Thursday, January 26, 2012

Where there's a will there’s Mt. Willard

LAST Saturday I finally connected with my climbing partner after several weeks of missed opportunities due to the dazzling uncertainty of New England weather, hectic family/work schedules, and weekend taxi dad gigs. We both know a day free is a blessing and drive straight through the morning dawn to the steep and narrow gorge of Crawford Notch, New Hampshire. Preceding north the barometer sharply drops as the landscape fills out with broad mountains and snow covered northern hardwoods. We give exciting schoolgirl glances as we pass highway drips of blue waterfall ice – a positive sign of things to come. By the time we park the car the digital thermometer displays 5 degrees – BrRrr! What drives us to this very spot you ask? Ice, high up on the southeast face of Mt. Willard.

Mt. Willard’s Sweet Spot

Considering Mount Willard is a 2,815-foot spur in the Willey Range by New England standards it’s more of a molehill than a mountain but in full winter conditions Willard transforms into an icy chimaera. It’s not to be underestimated with more than 1000 vertical feet gain, numerous technical gullies, and everything from steep-snow to grade 3-4 waterfall ice (WI3-4) to short sections of tricky mixed climbing.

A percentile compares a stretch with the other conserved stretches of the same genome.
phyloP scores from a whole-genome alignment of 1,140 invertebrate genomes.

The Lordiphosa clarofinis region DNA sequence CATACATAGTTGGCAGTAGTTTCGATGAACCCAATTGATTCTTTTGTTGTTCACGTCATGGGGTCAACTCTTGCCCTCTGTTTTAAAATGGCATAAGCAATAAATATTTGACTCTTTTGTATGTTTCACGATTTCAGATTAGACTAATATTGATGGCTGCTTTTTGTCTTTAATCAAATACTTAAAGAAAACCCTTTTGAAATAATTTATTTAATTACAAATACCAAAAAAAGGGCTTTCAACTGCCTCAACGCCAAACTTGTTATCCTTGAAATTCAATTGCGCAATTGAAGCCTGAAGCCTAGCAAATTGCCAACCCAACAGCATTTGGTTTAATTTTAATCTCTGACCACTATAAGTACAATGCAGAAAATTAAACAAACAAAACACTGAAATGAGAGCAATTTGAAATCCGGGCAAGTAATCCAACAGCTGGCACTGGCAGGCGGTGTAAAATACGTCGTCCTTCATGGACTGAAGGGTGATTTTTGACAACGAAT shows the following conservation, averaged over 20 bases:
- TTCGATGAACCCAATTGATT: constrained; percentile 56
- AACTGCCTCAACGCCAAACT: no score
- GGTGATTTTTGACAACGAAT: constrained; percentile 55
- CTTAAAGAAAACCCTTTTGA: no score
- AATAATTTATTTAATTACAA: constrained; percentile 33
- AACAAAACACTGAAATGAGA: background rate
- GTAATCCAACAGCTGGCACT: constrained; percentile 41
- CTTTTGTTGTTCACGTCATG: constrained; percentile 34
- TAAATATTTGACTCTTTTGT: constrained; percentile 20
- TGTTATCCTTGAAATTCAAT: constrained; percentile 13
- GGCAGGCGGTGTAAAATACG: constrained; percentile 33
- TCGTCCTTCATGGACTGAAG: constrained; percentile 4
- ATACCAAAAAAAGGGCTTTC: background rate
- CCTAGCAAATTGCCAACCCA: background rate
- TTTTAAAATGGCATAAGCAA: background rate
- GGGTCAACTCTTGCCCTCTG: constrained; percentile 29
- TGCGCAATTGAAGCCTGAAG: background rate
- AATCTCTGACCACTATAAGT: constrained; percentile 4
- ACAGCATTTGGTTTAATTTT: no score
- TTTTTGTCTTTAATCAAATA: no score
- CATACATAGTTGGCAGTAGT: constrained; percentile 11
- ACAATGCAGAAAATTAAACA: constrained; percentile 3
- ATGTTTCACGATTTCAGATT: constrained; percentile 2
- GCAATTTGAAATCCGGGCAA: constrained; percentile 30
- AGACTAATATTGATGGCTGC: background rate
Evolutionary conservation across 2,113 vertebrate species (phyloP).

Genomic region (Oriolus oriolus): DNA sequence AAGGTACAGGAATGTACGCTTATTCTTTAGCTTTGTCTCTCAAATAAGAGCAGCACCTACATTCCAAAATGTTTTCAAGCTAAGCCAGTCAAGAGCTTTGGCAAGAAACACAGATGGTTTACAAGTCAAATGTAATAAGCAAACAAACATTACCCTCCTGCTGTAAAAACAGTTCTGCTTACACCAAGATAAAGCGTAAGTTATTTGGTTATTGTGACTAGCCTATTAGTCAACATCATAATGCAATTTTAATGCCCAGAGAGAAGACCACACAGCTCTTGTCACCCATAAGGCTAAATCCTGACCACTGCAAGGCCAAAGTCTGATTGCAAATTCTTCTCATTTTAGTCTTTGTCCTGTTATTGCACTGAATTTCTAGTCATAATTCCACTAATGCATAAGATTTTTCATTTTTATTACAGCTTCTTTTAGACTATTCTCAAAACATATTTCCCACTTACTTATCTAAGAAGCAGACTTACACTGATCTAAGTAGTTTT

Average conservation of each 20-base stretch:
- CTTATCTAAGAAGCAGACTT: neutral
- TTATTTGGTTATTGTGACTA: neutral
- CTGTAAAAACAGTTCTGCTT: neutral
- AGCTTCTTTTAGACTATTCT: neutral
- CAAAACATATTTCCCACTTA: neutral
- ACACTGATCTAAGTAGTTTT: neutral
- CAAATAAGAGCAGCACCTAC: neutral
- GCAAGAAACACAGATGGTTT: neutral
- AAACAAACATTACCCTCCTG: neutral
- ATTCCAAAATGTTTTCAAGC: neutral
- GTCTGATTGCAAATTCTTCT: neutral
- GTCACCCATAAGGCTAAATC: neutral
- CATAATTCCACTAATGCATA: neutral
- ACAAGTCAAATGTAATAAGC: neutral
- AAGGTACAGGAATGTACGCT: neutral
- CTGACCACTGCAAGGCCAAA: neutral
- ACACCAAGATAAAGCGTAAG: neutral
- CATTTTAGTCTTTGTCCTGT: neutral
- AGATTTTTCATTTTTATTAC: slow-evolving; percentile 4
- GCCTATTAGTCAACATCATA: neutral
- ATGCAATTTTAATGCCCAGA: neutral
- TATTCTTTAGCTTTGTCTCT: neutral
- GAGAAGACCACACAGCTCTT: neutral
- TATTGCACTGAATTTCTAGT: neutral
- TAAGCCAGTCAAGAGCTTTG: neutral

Trestle tracks through a granite gorge lead to a steep snow climb. Out of breath we stand at the base of Willard’s sweet spot an impressive rock chasm named Hitchcock gully. 

Fluffy snowflakes slowly twist and turn in the frosty air. I hesitantly rack up for my first lead on ice while my partner graciously assumes the lonely and cold belay stance. A few good sticks’n’kicks and I’m fully committed to the climb. With each move I note the ominous almost medieval sound ice screws and carabineers make as they clang together on my harness, while gripping two ice axes one can let his imagination run wild. I climb up my chimaera, ceaselessly climbing, grudging myself the time to rest; indefatigable and I holler “off belay”!

We rap back down and traverse right to a more technical line that leads to a memorable perch above the notch.

After a couple more raps and some glade sliding we're finally back on the RR tracks. As we shove gear into our packs the sun dips below the ridge - it's been a bitter fun day.

Back in the car crank up the heat, blast the tunes,

grab a bite & beer at Moat Mtn Smokehouse, back in car - - pop some red bull, more tunes and it's back to the hustle and bustle of the city. 

Once again I’m content; for to travel hopefully is a better thing than to arrive.